Construction based R&D claims are still disproportionately low.

Construction is the third largest industry in the UK and generates over £118bn a year in revenue, but recent HMRC figures show less than 5% of R&D tax relief claims are from the construction sector.

So why is this huge sector only claiming £235m through the scheme?

In the 2018/19 tax year SMEs and large companies have, to date, filed 3,340 claims. That is only around 1% of the companies registered in construction fields.

These figures suggest that there are potentially a couple of problems leading to poor uptake. Potentially, there is still a lack of awareness of the scheme generally and, or more likely, that many companies are quickly dismissing the possibility that they might qualify for a ‘research and development’ claim, without giving much time to look into it.

One of the major causes of companies disqualifying themselves, and a general barrier to the construction sector anyway, is HMRC’s language when describing eligibility.

Construction relies on ‘problem-solvers’ rather than ‘innovators’. ‘Making things work’, rather than ‘researching and developing methodologies/techniques’.

The reality is that those words and phrases are often synonymous, with nothing separating them other than pompousness. But, the language difference creates an instant doubt when checking if a company qualifies that is clearly a stopping block for many.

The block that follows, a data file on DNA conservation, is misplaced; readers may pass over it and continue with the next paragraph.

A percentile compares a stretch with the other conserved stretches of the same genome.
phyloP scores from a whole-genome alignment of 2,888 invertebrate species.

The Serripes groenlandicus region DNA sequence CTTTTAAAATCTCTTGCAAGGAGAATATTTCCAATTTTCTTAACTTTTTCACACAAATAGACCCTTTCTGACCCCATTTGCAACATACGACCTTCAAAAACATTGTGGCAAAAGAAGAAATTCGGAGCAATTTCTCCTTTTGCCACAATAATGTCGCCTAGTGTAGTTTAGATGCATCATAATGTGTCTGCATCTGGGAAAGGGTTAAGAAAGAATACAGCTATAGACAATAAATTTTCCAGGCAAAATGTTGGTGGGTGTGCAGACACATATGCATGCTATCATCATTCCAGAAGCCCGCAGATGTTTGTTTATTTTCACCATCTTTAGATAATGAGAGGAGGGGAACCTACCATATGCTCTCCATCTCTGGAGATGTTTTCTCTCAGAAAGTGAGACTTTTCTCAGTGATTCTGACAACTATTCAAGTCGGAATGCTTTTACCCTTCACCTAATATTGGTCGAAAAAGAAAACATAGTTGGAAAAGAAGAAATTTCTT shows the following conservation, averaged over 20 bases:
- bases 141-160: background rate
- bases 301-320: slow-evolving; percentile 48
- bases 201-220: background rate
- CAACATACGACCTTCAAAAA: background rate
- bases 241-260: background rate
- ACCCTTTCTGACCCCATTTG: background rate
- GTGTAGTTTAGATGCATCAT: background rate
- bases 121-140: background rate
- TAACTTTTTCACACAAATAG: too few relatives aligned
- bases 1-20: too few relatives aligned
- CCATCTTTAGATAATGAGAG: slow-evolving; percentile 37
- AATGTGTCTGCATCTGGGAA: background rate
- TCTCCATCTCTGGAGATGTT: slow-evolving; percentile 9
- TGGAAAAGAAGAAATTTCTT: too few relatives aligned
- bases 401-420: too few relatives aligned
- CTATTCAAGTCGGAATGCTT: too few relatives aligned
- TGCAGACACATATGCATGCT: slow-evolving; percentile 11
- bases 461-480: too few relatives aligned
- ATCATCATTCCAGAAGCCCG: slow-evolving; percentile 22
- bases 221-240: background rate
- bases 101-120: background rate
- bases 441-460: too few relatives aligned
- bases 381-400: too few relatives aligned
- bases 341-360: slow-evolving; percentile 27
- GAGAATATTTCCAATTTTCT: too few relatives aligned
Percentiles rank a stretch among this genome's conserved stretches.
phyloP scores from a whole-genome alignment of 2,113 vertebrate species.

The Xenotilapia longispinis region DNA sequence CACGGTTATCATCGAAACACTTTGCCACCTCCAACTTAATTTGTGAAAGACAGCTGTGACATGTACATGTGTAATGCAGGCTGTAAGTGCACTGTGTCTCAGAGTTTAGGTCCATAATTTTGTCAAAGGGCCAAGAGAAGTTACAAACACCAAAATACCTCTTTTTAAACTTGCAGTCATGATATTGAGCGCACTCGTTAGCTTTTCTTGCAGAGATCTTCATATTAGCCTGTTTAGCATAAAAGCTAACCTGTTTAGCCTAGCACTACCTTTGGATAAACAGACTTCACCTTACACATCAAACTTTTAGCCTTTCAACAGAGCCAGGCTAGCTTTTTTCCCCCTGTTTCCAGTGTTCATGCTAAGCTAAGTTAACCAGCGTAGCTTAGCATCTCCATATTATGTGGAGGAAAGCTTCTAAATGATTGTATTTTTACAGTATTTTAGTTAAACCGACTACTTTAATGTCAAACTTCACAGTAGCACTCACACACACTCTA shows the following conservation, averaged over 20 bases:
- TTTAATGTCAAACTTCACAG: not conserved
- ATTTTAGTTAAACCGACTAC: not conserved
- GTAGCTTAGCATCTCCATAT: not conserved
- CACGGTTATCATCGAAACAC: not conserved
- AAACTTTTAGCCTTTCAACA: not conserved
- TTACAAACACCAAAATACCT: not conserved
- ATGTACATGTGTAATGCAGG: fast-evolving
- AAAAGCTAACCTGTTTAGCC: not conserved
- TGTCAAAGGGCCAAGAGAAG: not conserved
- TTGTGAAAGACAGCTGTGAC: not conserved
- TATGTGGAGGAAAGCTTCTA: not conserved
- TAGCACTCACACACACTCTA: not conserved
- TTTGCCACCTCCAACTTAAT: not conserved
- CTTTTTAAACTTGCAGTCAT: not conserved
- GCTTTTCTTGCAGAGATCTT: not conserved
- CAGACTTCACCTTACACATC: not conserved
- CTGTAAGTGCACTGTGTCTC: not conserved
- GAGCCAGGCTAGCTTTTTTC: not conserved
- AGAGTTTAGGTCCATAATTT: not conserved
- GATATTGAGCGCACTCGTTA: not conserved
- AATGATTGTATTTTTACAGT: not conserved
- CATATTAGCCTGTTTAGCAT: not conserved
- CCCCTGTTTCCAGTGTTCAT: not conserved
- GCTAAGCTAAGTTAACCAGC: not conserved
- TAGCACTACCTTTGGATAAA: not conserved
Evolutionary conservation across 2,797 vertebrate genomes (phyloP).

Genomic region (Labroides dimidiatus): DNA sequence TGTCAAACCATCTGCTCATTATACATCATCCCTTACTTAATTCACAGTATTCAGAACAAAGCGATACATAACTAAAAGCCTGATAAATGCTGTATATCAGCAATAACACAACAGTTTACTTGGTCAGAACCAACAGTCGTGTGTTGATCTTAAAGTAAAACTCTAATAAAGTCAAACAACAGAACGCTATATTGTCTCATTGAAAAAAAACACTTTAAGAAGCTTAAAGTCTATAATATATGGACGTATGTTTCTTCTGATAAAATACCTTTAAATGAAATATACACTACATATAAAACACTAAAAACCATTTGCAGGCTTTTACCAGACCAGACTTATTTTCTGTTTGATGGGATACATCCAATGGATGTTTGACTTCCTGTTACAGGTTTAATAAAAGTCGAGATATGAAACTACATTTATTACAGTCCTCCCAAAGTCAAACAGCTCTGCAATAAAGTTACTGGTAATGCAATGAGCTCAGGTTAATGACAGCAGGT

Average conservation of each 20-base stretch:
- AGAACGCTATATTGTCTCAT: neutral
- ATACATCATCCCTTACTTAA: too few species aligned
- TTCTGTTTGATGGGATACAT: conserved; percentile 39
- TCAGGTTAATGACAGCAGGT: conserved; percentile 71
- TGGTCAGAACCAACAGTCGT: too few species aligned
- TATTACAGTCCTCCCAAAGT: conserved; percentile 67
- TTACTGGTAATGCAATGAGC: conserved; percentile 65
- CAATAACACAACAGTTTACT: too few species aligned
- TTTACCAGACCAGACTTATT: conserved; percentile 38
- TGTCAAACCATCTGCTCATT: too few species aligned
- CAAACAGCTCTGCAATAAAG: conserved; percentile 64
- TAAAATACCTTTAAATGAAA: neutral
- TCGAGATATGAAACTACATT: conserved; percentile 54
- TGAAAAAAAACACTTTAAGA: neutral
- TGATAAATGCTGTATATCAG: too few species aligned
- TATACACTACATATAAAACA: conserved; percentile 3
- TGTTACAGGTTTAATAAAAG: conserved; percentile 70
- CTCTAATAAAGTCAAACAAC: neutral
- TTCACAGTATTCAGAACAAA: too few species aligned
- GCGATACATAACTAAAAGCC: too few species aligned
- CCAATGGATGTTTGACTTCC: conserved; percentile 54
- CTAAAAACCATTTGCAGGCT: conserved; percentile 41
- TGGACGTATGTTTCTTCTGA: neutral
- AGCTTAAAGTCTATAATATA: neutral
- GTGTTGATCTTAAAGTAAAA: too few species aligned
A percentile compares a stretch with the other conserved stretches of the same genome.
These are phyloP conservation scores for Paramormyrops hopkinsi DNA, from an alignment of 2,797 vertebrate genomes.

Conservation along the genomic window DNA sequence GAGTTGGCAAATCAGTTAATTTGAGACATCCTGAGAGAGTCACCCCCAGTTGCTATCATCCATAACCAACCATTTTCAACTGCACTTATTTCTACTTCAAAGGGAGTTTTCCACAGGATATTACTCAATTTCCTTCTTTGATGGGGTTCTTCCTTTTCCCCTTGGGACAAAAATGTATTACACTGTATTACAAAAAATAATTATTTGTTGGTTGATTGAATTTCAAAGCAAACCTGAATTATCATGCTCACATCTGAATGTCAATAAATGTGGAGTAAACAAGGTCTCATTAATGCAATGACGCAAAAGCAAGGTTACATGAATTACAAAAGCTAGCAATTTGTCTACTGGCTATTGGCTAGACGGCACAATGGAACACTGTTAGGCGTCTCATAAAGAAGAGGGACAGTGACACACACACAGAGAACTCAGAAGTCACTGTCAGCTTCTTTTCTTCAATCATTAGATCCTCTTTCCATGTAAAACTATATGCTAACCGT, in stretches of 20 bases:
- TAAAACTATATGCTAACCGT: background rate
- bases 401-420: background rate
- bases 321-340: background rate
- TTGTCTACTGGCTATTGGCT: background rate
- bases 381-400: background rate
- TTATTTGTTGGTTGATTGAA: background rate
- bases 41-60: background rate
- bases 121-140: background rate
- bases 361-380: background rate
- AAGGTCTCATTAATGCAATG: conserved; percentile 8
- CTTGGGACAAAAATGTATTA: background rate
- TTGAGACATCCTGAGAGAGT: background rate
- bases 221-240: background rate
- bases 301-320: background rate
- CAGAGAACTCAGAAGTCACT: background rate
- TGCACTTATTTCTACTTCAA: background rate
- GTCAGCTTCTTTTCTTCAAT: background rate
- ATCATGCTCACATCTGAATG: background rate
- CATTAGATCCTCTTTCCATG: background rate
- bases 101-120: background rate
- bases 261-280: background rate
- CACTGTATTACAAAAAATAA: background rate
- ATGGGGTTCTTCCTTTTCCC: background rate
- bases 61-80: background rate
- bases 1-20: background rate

It is time the sector takes a closer look and considers how the construction lingo used on site and the interpretation of ‘research and development/innovation’ overlap when considering a claim.

With the average tax benefit during 18/19 being £70,359 per claim, it should be the top priority for any construction company director to explore whether they might qualify or not.

Obviously, not everybody will qualify – but the current statistics suggest that too many companies are assuming they are in the disqualified list without seeking advice, and there are literally thousands of pounds being missed by companies who didn’t take an hour to explore in more detail.

Construction relies on ‘problem-solvers’ rather than ‘innovators’. 

If you’re a construction company and you’re wondering if you might qualify, then check out this quiz or one of the industry specialism pages below:

Architecture; civil engineering; structural engineering; main contracting; scaffolding; waterproofing; m&e; fit-out; general construction.